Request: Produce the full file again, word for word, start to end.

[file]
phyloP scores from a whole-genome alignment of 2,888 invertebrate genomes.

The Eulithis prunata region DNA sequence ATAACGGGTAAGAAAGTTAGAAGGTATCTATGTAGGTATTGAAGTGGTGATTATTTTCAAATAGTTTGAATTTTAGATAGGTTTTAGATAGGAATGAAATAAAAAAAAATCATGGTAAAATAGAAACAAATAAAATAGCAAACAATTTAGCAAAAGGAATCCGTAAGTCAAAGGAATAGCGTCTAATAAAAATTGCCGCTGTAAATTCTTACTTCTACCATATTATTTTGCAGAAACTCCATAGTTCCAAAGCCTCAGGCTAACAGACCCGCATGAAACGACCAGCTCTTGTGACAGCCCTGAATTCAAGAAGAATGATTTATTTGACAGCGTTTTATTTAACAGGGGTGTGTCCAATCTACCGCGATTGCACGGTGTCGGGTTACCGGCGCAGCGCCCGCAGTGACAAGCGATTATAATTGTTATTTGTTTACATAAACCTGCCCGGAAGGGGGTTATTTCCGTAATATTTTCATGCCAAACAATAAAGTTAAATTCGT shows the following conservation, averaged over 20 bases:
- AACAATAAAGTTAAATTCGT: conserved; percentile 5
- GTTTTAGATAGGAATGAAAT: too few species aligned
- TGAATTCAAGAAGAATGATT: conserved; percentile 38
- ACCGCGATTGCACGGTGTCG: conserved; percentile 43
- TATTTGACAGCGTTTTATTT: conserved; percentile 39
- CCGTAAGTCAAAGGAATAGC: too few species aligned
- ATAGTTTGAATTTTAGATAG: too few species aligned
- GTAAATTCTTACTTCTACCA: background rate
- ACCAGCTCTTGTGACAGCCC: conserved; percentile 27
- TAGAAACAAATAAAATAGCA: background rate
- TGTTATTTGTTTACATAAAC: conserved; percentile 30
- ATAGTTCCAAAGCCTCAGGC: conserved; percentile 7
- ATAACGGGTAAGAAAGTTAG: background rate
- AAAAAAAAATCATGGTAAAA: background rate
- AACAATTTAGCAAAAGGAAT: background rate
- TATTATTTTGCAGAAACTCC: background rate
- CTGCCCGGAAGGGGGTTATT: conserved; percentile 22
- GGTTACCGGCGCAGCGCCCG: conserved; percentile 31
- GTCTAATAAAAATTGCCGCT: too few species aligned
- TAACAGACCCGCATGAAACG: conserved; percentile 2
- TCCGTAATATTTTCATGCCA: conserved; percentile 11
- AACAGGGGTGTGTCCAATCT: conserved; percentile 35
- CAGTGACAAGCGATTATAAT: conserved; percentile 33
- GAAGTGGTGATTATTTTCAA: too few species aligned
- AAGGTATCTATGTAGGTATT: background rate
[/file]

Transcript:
phyloP scores from a whole-genome alignment of 2,888 invertebrate genomes.

The Eulithis prunata region DNA sequence ATAACGGGTAAGAAAGTTAGAAGGTATCTATGTAGGTATTGAAGTGGTGATTATTTTCAAATAGTTTGAATTTTAGATAGGTTTTAGATAGGAATGAAATAAAAAAAAATCATGGTAAAATAGAAACAAATAAAATAGCAAACAATTTAGCAAAAGGAATCCGTAAGTCAAAGGAATAGCGTCTAATAAAAATTGCCGCTGTAAATTCTTACTTCTACCATATTATTTTGCAGAAACTCCATAGTTCCAAAGCCTCAGGCTAACAGACCCGCATGAAACGACCAGCTCTTGTGACAGCCCTGAATTCAAGAAGAATGATTTATTTGACAGCGTTTTATTTAACAGGGGTGTGTCCAATCTACCGCGATTGCACGGTGTCGGGTTACCGGCGCAGCGCCCGCAGTGACAAGCGATTATAATTGTTATTTGTTTACATAAACCTGCCCGGAAGGGGGTTATTTCCGTAATATTTTCATGCCAAACAATAAAGTTAAATTCGT shows the following conservation, averaged over 20 bases:
- AACAATAAAGTTAAATTCGT: conserved; percentile 5
- GTTTTAGATAGGAATGAAAT: too few species aligned
- TGAATTCAAGAAGAATGATT: conserved; percentile 38
- ACCGCGATTGCACGGTGTCG: conserved; percentile 43
- TATTTGACAGCGTTTTATTT: conserved; percentile 39
- CCGTAAGTCAAAGGAATAGC: too few species aligned
- ATAGTTTGAATTTTAGATAG: too few species aligned
- GTAAATTCTTACTTCTACCA: background rate
- ACCAGCTCTTGTGACAGCCC: conserved; percentile 27
- TAGAAACAAATAAAATAGCA: background rate
- TGTTATTTGTTTACATAAAC: conserved; percentile 30
- ATAGTTCCAAAGCCTCAGGC: conserved; percentile 7
- ATAACGGGTAAGAAAGTTAG: background rate
- AAAAAAAAATCATGGTAAAA: background rate
- AACAATTTAGCAAAAGGAAT: background rate
- TATTATTTTGCAGAAACTCC: background rate
- CTGCCCGGAAGGGGGTTATT: conserved; percentile 22
- GGTTACCGGCGCAGCGCCCG: conserved; percentile 31
- GTCTAATAAAAATTGCCGCT: too few species aligned
- TAACAGACCCGCATGAAACG: conserved; percentile 2
- TCCGTAATATTTTCATGCCA: conserved; percentile 11
- AACAGGGGTGTGTCCAATCT: conserved; percentile 35
- CAGTGACAAGCGATTATAAT: conserved; percentile 33
- GAAGTGGTGATTATTTTCAA: too few species aligned
- AAGGTATCTATGTAGGTATT: background rate